- Ketamine induces a state called dissociative anaesthesia, a form of anesthesia characterized by catalepsy, catatonia, analgesia, and amnesia. The patient may remain conscious
Ketamine is especially useful in emergency medicine due to its stimulatory effects on the cardiovascular system.
- Ketamine stimulates the cardiovascular system
- Ketamine causes unpleasant experiences like weird dreams and hallucinations when recovering from the anaesthesia
Benzodiazepines in anaesthesia
Benzodiazepines can be used to induce a state of conscious sedation, which can be useful if the patient should be awake during the procedure. They can’t induce general anaesthesia alone.
- Minor procedures like colonoscopy
Barbiturates in anaesthesia
The important barbiturates used as IV anaesthetics are thiopental and methohexital.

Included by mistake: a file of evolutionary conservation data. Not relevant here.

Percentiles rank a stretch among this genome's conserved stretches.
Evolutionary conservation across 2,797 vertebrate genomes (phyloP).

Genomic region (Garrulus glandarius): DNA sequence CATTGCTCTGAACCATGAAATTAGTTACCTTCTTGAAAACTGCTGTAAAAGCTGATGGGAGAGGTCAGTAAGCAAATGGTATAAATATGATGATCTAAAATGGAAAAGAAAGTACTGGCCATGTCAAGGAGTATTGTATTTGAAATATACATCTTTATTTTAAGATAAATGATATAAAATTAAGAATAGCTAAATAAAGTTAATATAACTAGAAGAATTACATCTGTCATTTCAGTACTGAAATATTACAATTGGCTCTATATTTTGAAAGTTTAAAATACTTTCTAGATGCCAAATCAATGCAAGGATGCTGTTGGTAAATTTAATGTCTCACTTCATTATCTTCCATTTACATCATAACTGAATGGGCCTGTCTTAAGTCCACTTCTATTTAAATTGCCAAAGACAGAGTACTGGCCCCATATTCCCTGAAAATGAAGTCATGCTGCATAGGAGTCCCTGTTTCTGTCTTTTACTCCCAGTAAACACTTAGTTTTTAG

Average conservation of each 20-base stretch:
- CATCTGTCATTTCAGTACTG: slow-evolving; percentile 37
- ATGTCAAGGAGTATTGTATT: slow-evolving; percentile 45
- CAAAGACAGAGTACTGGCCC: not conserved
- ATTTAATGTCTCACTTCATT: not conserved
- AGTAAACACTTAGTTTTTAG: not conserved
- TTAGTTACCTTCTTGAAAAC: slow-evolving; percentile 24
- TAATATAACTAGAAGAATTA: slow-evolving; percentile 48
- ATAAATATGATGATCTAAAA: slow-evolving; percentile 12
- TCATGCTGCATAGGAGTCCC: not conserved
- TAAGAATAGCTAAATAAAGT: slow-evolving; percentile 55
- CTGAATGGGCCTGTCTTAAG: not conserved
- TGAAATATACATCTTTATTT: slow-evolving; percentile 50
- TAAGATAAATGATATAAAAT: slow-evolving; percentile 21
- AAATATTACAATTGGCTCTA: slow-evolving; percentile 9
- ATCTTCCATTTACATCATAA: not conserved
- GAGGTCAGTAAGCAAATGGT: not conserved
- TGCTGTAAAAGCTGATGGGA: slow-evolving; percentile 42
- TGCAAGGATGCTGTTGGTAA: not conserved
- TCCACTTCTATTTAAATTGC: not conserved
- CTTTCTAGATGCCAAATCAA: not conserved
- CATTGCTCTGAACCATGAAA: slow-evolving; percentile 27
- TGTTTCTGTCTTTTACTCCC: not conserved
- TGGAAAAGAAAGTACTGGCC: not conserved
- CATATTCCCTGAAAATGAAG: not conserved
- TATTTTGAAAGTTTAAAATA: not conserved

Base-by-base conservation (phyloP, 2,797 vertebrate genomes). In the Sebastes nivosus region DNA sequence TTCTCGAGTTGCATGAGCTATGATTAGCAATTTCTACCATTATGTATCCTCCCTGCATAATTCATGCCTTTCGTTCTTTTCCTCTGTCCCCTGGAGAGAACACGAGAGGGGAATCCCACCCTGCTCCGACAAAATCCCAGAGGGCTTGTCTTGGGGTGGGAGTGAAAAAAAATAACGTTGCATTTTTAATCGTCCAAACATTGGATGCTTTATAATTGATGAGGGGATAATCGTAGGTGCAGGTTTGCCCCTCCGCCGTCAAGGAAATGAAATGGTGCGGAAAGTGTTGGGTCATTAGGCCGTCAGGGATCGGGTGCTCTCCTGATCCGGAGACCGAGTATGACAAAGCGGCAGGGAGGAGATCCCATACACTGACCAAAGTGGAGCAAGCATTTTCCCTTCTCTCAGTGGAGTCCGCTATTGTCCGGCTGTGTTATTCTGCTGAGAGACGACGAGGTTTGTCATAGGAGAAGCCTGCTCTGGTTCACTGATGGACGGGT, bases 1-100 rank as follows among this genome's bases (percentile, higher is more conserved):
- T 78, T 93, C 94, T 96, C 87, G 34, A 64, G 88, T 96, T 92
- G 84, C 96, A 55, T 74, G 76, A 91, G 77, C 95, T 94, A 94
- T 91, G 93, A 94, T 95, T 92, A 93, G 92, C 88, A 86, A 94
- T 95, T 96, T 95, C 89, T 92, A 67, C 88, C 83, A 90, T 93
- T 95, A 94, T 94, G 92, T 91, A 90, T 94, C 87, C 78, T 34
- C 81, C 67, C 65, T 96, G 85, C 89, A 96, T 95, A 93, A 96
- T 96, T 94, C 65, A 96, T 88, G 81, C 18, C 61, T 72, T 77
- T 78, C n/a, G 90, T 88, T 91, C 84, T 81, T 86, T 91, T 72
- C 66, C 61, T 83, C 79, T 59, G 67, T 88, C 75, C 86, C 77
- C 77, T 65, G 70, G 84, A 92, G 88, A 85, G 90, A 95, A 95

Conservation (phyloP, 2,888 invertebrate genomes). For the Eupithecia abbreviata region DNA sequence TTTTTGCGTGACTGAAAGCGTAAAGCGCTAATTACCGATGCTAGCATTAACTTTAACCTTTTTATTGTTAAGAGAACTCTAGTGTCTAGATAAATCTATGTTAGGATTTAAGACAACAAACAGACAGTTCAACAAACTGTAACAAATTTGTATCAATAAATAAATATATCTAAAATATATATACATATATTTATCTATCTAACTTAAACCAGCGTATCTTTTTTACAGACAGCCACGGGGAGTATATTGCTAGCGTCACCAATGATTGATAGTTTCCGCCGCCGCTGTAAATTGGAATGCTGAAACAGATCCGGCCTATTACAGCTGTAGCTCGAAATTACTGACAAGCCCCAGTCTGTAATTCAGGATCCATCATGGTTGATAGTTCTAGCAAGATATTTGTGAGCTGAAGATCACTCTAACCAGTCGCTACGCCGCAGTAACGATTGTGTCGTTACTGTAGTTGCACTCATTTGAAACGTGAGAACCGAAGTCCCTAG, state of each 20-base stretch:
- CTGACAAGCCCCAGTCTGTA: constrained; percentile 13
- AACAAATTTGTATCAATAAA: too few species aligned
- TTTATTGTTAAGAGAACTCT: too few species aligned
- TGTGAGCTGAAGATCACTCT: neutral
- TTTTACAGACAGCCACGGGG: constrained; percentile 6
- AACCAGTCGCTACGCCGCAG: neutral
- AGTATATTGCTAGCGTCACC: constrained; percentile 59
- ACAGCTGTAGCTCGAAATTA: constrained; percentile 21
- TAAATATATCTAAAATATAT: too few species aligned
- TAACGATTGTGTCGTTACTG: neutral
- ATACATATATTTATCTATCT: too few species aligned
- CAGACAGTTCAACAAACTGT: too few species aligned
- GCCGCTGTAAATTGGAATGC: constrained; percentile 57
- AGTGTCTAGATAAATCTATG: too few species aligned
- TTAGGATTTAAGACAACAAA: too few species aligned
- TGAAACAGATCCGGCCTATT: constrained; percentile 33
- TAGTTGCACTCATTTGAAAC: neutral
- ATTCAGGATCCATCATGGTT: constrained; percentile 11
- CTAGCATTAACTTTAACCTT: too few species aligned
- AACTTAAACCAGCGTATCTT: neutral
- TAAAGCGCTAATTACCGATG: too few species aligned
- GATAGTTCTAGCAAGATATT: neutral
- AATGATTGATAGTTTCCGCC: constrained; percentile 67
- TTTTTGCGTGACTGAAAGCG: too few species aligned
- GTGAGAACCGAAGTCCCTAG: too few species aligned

Barbiturates are especially useful in cases where there is increased intracranial pressure.
- Barbiturates decrease the intracranial pressure
Opioids in anaesthesia
Certain opioids like fentanyl can be used in combination with benzodiazepines to induce general anaesthesia. This is especially useful in cardiac surgery as this combination does no affect cardiac function.
The combination of fentanyl and a certain antpsychotic called droperidol was previously used to induce neuroleptanalgesia, a state where the patient is conscious but indifferent to pain. This is rarely used nowadays but has been asked on the exam.
6 thoughts on “52. General anesthetics”
I know sketchy says MAC stands for minimal anesthetic concentration, but it’s actually minimal alveolar concentration (which also makes more sense, since it’s only applied to inhalational anesthetics). The teacher also corrected me on the exam when I got this wrong, bit it was no biggie.
Fixed now, thanks
dissociative anesthesia does not necessarily involve loss of consciousness this can be good in surgeries where the surgeon needs to communicate with patients during the surgery.
Hi, the table under inhaled anesthetics, isn´’t it supposed to be other way around on the induction of anesthesia? that the more lipophillic the faster the induction?
According to the lecture, what I wrote is correct.